In his candidacy declaration speech on Sept. 18, 2010, former President Goodluck Jonathan said, “We could begin a turnaround in our power sector by involving the private sector in power generation and distribution. As you can see from the lower quantities of diesel that you are buying today, power generation has significantly improved.”
And in the conclusion to the speech chanted, “We will fight for all Nigerians to have access to power.”
Jonathan won the election in 2011 with such promises. He could not fix the power sector and voters punished his party in the 2015 election for more than simply not keeping his promise to turn around the power sector.
In 2013, six spinoff companies from the Power Holding Company of Nigeria (PHCN) were sold by the government to a local consortium in an effort to privatize the industry.
Daily peak generation remained poor at 3.4 GW as of September 2015, compared to approximately to 3.7 GW in September 2014. Nigeria’s national goal was 40 GW of operational capacity by 2020, bolstered by the new state-funded National Integrated Power Projects (NIPPs) and the private sector independent power projects (IPPs).
But these projects have struggled to make headway, with officials tapering the goal down to 28 GW by 2020, and research analysts generally projecting 13 GW by that date.
The National Integrated Power Projects started in 2004, projected to add 10 new stations and 4.8 GW by 2012. Today, only five are complete, two are half finished, and three have not started construction.
Less than 3.5 GW has been added in that period.
Independent power projects have not fared much better with the biggest ones coming on line from exploration and production (E&P) companies — Eni, Shell — due to long-standing relations with the Nigerian National Petroleum Corporation (NNPC).
Transmission, partially privatized in 2012 through the Manitoba Hydro International management contract, has improved. Total or partial system collapses declined 43 percent since 2012.
But the capacity, physically built to support 5.5 GW, cannot handle load levels above 4 GW with critics largely questioning the funding of 100 percent state-owned Transmission Company of Nigeria (TCN).
The 11 distribution companies privatized between 2012 and 2014, have struggled, reportedly losing more than $100 million per month according to their spokesman.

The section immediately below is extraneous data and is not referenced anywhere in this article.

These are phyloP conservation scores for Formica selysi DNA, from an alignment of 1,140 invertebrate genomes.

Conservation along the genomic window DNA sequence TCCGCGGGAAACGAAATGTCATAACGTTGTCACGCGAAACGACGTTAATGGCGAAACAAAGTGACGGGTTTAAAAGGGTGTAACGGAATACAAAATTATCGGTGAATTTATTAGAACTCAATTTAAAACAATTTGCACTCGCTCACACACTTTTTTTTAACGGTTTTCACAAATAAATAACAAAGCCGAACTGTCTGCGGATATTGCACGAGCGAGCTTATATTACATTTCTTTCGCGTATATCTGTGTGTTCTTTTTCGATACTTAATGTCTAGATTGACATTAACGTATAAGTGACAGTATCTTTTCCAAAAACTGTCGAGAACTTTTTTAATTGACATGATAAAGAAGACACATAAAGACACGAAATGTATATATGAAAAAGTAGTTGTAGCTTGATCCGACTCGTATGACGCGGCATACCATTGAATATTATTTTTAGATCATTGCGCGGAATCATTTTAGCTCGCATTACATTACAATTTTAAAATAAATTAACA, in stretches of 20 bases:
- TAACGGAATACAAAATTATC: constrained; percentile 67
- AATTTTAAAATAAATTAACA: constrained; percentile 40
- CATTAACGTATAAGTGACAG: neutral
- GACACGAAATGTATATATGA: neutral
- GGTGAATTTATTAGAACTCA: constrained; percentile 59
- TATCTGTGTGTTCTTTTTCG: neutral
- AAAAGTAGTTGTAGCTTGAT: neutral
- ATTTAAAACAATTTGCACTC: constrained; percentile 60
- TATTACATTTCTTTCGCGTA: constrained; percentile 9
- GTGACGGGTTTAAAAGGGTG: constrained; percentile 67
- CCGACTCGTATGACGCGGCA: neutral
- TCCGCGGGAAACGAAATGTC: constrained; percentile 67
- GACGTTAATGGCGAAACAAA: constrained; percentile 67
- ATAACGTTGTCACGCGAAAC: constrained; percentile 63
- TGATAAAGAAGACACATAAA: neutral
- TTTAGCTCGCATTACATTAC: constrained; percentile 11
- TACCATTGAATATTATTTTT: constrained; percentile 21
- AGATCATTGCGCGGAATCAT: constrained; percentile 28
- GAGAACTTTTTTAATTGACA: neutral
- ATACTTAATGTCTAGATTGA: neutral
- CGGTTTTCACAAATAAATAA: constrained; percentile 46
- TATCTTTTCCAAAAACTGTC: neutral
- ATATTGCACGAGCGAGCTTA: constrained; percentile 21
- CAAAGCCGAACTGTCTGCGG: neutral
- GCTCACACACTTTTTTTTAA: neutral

There are four problems plaguing the Nigerian system that ultimately hurt the privatization effort.
Cutting fuel subsidies would go far in creating extra cash for investing in other sectors. The cost for the government is hovering around $18 billion. Some analysts suggest it is higher than $20 billion.
Regardless, the money could better serve the economy through investment in other value chains or through subsidies to low-income households. A new system will ultimately face similar criticism but the current environment begs for change.
President Muhammadu Buhari has transferred pipeline surveillance contracts to the security forces. A new power peak generation of 4.8 GW was achieved in August for the first time in three years.
Research analysts suggest that a reduction in crude theft could conservatively boost Nigerian revenue by 10 percent (which suggests a bump north of $2.5 billion in the fiscal year ending June 2016).
Above all, the new regime can build government capacity to finish the National Integrated Power Projects, to strengthen regulatory capability and to be a better economic partner. Nigerian entrepreneurship and local fortitude is, at its core, looking for a supportive partner in the government.
Buhari’s new cabinet engenders new hope for Nigerians open to the change and steers the overall economic system in the right direction. One need only see how operations — refineries, power — changed in the first two months of his presidency.
Yet no voter can ignore the reality of Buhari’s challenges in improving power in addition to other sectors. That reality includes a depreciating naira, low oil prices, and an entirely new regime with few remaining officials from the previous leadership. Just a little better attitude towards spending and finishing projects could go a long way.
Kurt Davis Jr. is an investment banker focusing on the natural resources and energy sectors, with private equity experience in emerging economies. He earned a law degree in tax and commercial law at the University of Virginia’s School of Law and a master’s of business administration in finance, entrepreneurship and operations from the University of Chicago. He can be reached at email@example.com.
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